New Design

Roy Lichtenstein

American Painter, Sculptor, and Lithographer

Roy Lichtenstein Photo
Born: October 27, 1923
New York, NY
Died: September 29, 1997
New York, NY
Main
I'm never drawing the object itself; I'm only drawing a depiction of the object - a kind of crystallized symbol of it.
Roy Lichtenstein Signature

Summary of Roy Lichtenstein

Roy Lichtenstein was one of the first American Pop artists to achieve widespread renown, and he became a lightning rod for criticism of the movement. His early work ranged widely in style and subject matter, and displayed considerable understanding of modernist painting: Lichtenstein would often maintain that he was as interested in the abstract qualities of his images as he was in their subject matter. However, the mature Pop style he arrived at in 1961, which was inspired by comic strips, was greeted by accusations of banality, lack of originality, and, later, even copying. His high-impact, iconic images have since become synonymous with Pop art, and his method of creating images, which blended aspects of mechanical reproduction and drawing by hand, has become central to critics' understanding of the significance of the movement.

Key Ideas

Biography of Roy Lichtenstein

Detail of <i>Oh, Jeff...I Love You, Too...But...</i> (1964) by Roy Lichtenstein

Lichteinstein was led to to put a microscope to his surroundings, to pursue a lifelong inquiry that he summarized thus: "I'm interested in portraying a sort of antisensibility that pervades society."

Important Art by Roy Lichtenstein

Popeye (1961)

Popeye (1961)

Popeye was one of the very first Pop paintings that Lichtenstein created in the summer of 1961. At a later stage he would begin to focus on the generic human figures that appeared in cartoons of the period, but, early on, he chose immediately recognizable characters such as Mickey Mouse and Popeye (here, Popeye appears with his rival Bluto). The work is also distinct in being one of the last in which Lichtenstein actually signed his name on the surface of the picture; critic Michael Lobel has pointed out that he seems to have done so with increasing uncertainty in this piece, combining it with a copyright logo that is echoed in the form of the open tin can above it. Some have suggested that Popeye's punch was intended as a sly response to one of the reigning ideas in contemporary art criticism that a picture's design should make an immediate visual impact. Whereas most believed this should be achieved with abstract art, Lichtenstein here demonstrated that one could achieve it just as well by borrowing from low culture.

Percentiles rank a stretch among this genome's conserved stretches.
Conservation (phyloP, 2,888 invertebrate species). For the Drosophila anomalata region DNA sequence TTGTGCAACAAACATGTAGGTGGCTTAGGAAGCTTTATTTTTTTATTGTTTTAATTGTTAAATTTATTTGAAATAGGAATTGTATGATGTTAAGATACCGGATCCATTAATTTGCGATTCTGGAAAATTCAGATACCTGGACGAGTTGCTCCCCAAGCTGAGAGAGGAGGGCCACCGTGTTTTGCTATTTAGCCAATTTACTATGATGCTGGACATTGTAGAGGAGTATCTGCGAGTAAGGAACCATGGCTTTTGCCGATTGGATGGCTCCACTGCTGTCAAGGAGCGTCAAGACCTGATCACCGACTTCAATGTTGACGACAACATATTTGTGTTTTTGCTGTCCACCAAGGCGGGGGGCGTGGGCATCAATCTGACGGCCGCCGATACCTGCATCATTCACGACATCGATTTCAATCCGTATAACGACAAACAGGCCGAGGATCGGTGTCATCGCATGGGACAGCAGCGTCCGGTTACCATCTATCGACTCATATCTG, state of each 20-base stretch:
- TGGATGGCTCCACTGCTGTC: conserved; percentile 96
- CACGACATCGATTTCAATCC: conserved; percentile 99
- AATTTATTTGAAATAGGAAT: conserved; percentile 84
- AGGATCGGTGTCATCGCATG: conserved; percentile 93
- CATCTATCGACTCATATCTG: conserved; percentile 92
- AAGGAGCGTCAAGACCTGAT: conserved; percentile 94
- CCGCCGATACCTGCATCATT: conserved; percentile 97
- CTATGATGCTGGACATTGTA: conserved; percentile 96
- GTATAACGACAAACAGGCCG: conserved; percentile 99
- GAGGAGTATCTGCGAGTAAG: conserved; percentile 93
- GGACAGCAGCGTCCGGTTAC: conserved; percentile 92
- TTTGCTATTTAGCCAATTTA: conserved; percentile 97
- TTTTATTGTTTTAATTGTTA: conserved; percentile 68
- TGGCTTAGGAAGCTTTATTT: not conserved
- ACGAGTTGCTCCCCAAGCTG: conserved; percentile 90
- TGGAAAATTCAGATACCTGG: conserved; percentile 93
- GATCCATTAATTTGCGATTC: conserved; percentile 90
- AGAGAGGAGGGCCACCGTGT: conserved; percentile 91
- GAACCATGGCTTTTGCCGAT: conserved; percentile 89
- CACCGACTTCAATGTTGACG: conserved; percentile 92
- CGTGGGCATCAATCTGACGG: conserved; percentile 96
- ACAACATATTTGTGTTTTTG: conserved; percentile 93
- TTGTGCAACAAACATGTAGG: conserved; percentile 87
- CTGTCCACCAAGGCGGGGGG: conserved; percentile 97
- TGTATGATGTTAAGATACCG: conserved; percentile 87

Drowning Girl (1963)

Drowning Girl (1963)

In the early 1960s, Lichtenstein gained renown as a leading Pop artist for paintings sourced from comic books, specifically DC Comics. Although artists such as Robert Rauschenberg and Jasper Johns had previously integrated popular imagery into their works, no one hitherto had focused on cartoon imagery as exclusively as Lichtenstein. His work, along with that of Andy Warhol, heralded the beginning of the Pop art movement, and, essentially, the end of Abstract Expressionism as the dominant style. Lichtenstein did not simply copy comic pages directly, he employed a complex technique that involved cropping images to create entirely new, dramatic compositions, as in Drowning Girl, whose source image included the woman's boyfriend standing on a boat above her. Lichtenstein also condensed the text of the comic book panels, locating language as another, crucial visual element; re-appropriating this emblematic aspect of commercial art for his paintings further challenged existing views about definitions of "high" art.

Yellow Landscape (1965)

Yellow Landscape (1965)

Lichtenstein expanded his use of bold colors and Ben-Day dots beyond the figurative imagery of comic book pages, experimenting with a wide variety of materials; his landscape pictures are a particularly strong example of this interest. Lichtenstein made a number of collages and multi-media works that included motors, metal, and often a plastic paper called Rowlux that had a shimmery surface and suggested movement. By re-appropriating the traditional artistic motif of landscape and rendering it in his Pop idiom, Lichtenstein demonstrated his extensive knowledge of the history of art and suggested the proximity of high and low art forms. His interest in modern art also led Lichtenstein to create many works that directly referenced artists such as Cézanne, Picasso, and Matisse.

More Important Art
Scroll to view more

Content compiled and written by Rachel Gershman

Edited and published by The Art Story Contributors

"Roy Lichtenstein Artist Overview and Analysis". [Internet]. . TheArtStory.org
Content compiled and written by Rachel Gershman
Edited and published by The Art Story Contributors
Available from:
First published on 21 Jun 2010. Updated and modified regularly
[Accessed ]